I think that the fact that this film isn’t a big-budget project may be a positive point for some viewers, rather than a negative. Since there was so little time to worth with, it’s more identifiable to people who’ve always wondered how filmmakers get started. If you have the talent and a solid team behind you, independent filmmaking, on extremely small budgets, can be done, very well. I think this film testifies to that.
GVK: What would you say your style of acting and motivation is and what do you feel is the most important thing that you bring to a role? Where did you study?
CM: I’ve worked as an actress in one form or another since I was five, did my first professional job, a lead in “A Midsummer Night’s Dream” when I was 18, and got my degree in acting. It’s what I’ve done since literally before I can remember. But I never have had “stardom” as any kind of goal—of course I want to be ultimately successful, but that’s not why I do what I do. At it’s finest, when the right elements of script and opportunity come along, acting can almost be like a ministry. In the dark of the theatre, when everyone is silent, and everyone is facing the same way, listening, there’s such an opportunity to speak to people’s hearts. Make them laugh, think, reflect, cry, commit to something or someone, or to just begin a healing process through identifying with the people on screen. I feel very honored to be in a profession that has the ability to communicate so powerfully.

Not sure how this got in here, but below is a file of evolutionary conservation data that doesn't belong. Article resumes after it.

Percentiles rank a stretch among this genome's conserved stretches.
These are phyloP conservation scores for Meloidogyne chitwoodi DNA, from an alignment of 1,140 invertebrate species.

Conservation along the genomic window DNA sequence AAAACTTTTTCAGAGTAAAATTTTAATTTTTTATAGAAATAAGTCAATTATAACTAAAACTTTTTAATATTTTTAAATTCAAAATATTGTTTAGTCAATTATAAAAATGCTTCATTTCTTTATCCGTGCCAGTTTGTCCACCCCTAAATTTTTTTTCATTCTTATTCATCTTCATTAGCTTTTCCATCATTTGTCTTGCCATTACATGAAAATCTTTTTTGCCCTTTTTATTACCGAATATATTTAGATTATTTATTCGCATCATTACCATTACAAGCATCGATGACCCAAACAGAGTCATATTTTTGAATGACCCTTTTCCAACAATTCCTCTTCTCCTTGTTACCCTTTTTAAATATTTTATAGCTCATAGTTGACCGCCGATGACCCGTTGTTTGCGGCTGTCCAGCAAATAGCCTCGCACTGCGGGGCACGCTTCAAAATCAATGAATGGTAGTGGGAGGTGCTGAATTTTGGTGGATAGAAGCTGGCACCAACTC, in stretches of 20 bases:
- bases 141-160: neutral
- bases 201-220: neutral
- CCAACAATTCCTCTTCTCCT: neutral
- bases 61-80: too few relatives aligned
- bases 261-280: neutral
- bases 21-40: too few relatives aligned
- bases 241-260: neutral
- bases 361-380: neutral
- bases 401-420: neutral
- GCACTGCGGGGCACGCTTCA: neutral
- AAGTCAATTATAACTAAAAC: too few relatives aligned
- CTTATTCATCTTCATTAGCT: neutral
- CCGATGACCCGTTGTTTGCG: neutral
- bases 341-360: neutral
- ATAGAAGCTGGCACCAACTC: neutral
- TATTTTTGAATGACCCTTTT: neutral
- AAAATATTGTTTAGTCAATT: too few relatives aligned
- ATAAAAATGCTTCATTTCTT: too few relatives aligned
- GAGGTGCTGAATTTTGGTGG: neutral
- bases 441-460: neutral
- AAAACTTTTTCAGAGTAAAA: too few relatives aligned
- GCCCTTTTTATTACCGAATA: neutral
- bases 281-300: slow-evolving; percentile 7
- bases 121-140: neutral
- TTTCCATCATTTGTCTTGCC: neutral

GVK: You are very active on the convention circuit, do you find it harder now to meet the demands of live appearances then you did while filming DS9?
CM: Schedule-wise, it’s always been difficult, but very rewarding. The fans are so giving and so faithful, any actor who’s ever lived would love to have the kind of following that the science fiction/fantasy/horror genre has. Star Trek has lead to a lot of work & other opportunities. So, if I see you at a con, it’s because I really enjoy being there & appreciate the people who have made all this work possible.